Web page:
U.S. women have recovered all the jobs they lost to the Great Recession. But the same can’t be said for men, who remain 2.1 million jobs short.
The biggest factor is that men dominate construction and manufacturing — industries that have not recovered millions of jobs lost during the downturn. By contrast, women have made up a disproportionate share of workers in those that have been hiring — retail, education, health care, restaurants and hotels.
“It’s a segregated labor market, and men and women do work in different industries, and even in different areas within industries,” says Heidi Hartmann, an economist and president of the Institute for Women’s Policy Research.
The gap was evident in the August unemployment rates: 6.8 percent for women, 7.7 percent for men.
In August, 68 million women said they were employed, passing the 67.97 million who had jobs when the recession began in December 2007, the government says. Among men, 76.2 million were employed last month, down from 78.3 million in December 2007.
Since June 2009, one of the largest gains occurred in a measure of education and health services jobs. That category added nearly 1.6 million jobs, second-most of any industry. And women gained nearly 1.1 million of those jobs.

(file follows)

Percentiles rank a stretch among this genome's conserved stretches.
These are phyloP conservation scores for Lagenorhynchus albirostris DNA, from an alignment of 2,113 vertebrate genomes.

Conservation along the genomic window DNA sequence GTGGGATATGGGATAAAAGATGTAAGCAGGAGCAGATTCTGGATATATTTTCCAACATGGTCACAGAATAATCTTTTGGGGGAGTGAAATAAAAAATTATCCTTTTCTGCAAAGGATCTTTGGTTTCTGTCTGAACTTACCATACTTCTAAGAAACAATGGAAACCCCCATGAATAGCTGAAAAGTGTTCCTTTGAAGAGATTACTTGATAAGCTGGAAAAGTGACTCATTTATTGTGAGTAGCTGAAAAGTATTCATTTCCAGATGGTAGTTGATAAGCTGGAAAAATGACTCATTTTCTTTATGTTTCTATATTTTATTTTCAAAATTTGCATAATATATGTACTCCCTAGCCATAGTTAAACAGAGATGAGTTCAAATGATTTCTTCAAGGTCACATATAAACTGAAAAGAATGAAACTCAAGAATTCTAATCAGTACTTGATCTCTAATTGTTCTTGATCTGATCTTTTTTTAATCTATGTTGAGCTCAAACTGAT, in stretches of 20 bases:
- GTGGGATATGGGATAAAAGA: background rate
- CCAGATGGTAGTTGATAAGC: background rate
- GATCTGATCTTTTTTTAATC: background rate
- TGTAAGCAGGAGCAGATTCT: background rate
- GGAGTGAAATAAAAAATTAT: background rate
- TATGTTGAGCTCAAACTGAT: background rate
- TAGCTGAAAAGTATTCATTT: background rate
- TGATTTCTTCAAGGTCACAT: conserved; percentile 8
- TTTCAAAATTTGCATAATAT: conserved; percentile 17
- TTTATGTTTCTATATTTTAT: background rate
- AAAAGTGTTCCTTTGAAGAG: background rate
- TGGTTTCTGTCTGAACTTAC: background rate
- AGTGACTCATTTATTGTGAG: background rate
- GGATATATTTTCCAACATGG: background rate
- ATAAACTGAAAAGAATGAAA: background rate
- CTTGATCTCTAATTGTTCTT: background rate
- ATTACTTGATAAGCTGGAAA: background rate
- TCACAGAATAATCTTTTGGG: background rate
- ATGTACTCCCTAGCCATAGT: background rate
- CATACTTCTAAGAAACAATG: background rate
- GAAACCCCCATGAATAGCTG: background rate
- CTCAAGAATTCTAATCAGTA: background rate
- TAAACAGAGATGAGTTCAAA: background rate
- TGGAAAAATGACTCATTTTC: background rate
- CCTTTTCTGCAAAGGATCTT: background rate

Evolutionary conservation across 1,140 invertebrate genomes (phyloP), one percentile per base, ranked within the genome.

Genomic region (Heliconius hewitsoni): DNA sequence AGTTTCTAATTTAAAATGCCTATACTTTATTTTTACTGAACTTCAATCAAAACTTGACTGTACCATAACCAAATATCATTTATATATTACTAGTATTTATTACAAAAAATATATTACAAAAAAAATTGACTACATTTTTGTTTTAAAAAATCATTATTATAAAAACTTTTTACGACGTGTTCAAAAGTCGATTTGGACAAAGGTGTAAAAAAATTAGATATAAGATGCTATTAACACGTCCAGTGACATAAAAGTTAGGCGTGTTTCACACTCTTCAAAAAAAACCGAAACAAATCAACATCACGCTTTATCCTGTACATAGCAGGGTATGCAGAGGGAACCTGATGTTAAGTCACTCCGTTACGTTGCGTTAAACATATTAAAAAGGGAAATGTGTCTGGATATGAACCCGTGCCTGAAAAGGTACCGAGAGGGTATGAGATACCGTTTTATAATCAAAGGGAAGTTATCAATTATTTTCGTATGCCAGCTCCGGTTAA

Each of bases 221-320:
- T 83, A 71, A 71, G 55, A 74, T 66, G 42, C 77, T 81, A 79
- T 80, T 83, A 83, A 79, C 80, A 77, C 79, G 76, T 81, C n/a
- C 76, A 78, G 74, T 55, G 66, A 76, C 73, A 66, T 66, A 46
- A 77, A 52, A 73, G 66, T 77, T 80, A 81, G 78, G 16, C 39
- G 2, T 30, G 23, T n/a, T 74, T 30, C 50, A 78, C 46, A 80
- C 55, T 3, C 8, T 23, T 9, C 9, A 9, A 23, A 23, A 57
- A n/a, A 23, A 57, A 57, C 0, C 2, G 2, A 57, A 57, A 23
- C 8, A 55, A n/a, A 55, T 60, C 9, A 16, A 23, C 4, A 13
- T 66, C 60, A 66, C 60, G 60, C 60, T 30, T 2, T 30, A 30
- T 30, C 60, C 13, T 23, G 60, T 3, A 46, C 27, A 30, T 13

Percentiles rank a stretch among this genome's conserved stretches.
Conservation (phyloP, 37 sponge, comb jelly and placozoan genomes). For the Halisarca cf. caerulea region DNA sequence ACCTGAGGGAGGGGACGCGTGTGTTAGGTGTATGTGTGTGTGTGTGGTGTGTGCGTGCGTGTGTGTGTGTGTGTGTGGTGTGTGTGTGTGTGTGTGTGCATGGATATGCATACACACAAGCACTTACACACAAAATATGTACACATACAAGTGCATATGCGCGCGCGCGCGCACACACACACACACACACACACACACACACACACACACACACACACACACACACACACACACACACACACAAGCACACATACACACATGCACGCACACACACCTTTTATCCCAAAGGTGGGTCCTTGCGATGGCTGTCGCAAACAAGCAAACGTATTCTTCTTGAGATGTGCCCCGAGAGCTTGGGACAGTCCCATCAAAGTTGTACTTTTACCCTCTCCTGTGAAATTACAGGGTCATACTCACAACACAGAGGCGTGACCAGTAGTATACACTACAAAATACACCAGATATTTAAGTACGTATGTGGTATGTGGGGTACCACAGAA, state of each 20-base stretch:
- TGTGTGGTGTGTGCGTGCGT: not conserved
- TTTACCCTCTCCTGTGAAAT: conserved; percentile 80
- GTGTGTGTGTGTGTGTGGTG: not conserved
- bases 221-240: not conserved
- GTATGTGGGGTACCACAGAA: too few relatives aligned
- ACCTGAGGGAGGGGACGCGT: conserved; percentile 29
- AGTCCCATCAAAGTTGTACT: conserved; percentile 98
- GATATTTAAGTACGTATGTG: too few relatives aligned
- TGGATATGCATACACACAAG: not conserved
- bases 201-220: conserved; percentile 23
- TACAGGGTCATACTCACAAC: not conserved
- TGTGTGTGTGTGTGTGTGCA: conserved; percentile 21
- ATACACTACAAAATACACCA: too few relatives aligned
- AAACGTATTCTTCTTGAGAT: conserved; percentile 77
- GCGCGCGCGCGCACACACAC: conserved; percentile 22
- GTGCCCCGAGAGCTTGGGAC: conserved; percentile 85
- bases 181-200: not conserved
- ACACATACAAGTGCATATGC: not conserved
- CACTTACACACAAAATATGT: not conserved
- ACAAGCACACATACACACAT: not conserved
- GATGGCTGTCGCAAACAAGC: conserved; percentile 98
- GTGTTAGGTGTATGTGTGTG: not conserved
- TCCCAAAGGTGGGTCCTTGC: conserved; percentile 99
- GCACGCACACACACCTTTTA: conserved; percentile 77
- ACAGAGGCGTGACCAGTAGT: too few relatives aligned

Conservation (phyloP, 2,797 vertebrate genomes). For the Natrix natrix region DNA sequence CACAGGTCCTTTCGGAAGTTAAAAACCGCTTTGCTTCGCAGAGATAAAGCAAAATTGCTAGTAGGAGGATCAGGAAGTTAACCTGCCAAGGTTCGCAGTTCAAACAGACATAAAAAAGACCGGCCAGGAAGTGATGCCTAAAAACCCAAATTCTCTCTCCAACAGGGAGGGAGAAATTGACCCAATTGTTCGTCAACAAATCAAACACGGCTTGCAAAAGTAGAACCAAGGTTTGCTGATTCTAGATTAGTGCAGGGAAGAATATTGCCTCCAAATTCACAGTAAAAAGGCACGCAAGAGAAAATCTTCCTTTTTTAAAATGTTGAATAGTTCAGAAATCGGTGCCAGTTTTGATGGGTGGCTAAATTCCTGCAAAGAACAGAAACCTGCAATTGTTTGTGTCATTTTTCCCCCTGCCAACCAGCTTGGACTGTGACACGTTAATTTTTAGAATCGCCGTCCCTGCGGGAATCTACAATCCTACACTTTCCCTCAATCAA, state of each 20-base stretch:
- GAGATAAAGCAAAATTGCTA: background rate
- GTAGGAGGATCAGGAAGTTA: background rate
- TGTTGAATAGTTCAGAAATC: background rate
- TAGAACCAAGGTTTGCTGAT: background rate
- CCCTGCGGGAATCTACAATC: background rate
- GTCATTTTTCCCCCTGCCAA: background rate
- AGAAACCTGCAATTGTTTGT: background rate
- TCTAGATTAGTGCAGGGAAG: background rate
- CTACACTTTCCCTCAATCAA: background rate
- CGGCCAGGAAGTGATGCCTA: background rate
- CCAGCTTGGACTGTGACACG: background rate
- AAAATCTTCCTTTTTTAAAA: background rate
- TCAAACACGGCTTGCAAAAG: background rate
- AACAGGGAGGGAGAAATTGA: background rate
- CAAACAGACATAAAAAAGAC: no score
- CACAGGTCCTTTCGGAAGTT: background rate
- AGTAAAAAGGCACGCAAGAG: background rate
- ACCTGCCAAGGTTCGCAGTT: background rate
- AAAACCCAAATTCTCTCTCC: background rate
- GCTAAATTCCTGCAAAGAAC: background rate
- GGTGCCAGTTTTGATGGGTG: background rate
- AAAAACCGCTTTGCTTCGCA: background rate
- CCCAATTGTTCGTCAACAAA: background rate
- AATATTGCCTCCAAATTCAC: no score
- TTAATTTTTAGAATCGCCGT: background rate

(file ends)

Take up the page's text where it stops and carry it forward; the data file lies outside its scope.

Women have made big gains in professional and business services, a grab-bag category that includes architects, engineers, information technology workers and temps. Women also make up more than half of the workforce in hotels and restaurants, which has posted the third-largest gain of any industry.
Despite the job gains, the percentage of women working or looking for work has been dropping, just as it has for men. The so-called labor force participation rate for women was 57.3 last month, down from 59.4 percent in December 2007. For men, the participation rate has dropped to 69.5 percent, from 73.1 percent.
Both men and women have been retiring, enrolling in school, registering for Social Security disability payments and just giving up on a weak job market.